Big Al packed a couple bottles of water and an evening jacket for the trip, which amounted to about 25 miles west at the worst part of the day.
Big Al was born and raised in Greensboro; he’s worldly and well traveled, active in the business and civic community. His wife went to NC State, he owns a business in Burlington and a cabin in Boone, so he knows his way around North Carolina. And he even got season tickets to Wake Forest Basketball this year, so he’s been making the journey on Business 40 for months.
But when it comes to Winston-Salem, Big Al has got a blind spot. So I set out to show him as much as I could on a banging Friday night in the Camel City.
We parked in a lot for $2 across the street from the Hanesbrands Theatre for a RiverRun sponsor party, made a quick lap around the room and then poured out into the streets. I explained the connection between the Reynolds Building, which he had never really considered before, and the Empire State Building, upon which he’s gazed many times. I outlined my grid/strip comparison of Winston-Salem and Greensboro’s downtowns, and I broad-stroked the transformation of the Innovation Quarter and Krankies by the time we pulled into Hoots Roller Bar, which made a fine anthropological segue.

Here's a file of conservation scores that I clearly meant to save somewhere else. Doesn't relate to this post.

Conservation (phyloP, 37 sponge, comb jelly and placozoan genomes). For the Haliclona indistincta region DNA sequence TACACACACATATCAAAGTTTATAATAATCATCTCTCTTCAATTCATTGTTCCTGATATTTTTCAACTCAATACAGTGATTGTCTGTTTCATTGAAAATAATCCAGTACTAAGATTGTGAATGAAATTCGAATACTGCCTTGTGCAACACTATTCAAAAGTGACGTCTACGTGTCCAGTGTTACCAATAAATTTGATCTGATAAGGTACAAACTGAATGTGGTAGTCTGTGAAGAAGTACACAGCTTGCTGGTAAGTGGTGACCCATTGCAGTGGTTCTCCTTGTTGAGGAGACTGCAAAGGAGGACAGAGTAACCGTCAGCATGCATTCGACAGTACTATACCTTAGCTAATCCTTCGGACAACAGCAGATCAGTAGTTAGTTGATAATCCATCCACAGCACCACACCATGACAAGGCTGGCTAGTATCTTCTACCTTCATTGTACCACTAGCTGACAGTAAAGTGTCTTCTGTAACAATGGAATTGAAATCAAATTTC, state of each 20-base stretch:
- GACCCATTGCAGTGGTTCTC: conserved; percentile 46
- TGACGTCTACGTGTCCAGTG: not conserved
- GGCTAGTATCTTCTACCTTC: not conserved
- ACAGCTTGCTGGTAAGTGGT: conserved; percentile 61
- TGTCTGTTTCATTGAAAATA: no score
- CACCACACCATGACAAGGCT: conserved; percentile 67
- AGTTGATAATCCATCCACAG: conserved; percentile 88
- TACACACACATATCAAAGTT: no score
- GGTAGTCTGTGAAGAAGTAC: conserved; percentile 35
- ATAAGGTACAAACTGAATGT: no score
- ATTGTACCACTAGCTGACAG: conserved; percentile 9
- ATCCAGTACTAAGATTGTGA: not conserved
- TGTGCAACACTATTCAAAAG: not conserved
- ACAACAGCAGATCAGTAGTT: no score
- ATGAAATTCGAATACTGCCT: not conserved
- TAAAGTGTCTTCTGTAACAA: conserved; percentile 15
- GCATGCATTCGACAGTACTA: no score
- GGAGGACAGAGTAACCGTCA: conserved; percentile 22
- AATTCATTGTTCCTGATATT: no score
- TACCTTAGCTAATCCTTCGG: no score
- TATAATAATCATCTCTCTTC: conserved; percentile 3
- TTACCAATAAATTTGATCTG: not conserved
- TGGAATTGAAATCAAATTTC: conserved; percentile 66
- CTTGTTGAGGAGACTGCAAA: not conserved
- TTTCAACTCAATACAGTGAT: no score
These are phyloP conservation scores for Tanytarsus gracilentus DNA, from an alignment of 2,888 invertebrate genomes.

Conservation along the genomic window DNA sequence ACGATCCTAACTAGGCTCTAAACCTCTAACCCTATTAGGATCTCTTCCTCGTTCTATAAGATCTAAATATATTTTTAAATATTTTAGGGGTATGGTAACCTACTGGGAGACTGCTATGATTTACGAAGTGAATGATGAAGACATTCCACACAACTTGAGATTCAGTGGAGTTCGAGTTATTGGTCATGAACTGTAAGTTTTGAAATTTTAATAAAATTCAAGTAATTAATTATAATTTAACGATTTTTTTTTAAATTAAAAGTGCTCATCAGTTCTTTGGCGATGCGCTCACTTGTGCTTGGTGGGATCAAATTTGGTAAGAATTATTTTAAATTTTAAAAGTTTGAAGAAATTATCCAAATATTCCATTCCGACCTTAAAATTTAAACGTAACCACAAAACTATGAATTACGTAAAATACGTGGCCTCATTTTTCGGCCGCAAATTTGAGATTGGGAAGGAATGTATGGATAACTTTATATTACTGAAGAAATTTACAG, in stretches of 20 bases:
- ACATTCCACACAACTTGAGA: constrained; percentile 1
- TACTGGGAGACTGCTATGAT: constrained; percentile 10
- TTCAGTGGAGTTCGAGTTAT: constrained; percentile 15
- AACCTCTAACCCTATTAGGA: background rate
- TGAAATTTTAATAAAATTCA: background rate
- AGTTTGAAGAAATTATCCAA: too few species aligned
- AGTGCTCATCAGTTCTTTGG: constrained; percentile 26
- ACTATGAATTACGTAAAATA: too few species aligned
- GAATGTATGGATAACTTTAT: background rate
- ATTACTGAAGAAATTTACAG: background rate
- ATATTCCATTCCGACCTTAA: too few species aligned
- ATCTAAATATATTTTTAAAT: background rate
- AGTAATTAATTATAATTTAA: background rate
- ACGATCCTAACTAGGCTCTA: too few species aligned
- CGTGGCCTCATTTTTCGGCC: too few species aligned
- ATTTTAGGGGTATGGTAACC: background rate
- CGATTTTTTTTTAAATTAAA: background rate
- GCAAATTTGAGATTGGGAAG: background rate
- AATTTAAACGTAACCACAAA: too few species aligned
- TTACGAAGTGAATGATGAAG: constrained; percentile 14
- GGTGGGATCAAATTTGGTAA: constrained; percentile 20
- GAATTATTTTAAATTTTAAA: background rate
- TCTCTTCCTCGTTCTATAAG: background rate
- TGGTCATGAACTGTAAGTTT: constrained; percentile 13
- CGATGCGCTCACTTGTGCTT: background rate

The tour pulled back to downtown Winston-Salem and along Trade Street, where we paused on a bar crawl to admire the red spires of the ArtPark and eat late-night barbecue — something you can’t get, Big Al noted, in downtown Greensboro. We even ran into Joe Blevins at the Silver Moon Saloon, making it as quintessential a #WSNC experience as one can get in one night.
We wrapped with a drive-by at the new (to Big Al) Wise Man Brewery, and then posted up at the Ramkat, the newest focal point for the city’s culture.
We listened to Jeff Beck on the short, late drive home, allowing us to absorb all we’d seen and done in the previous 10 hours. And we barely touched the waters.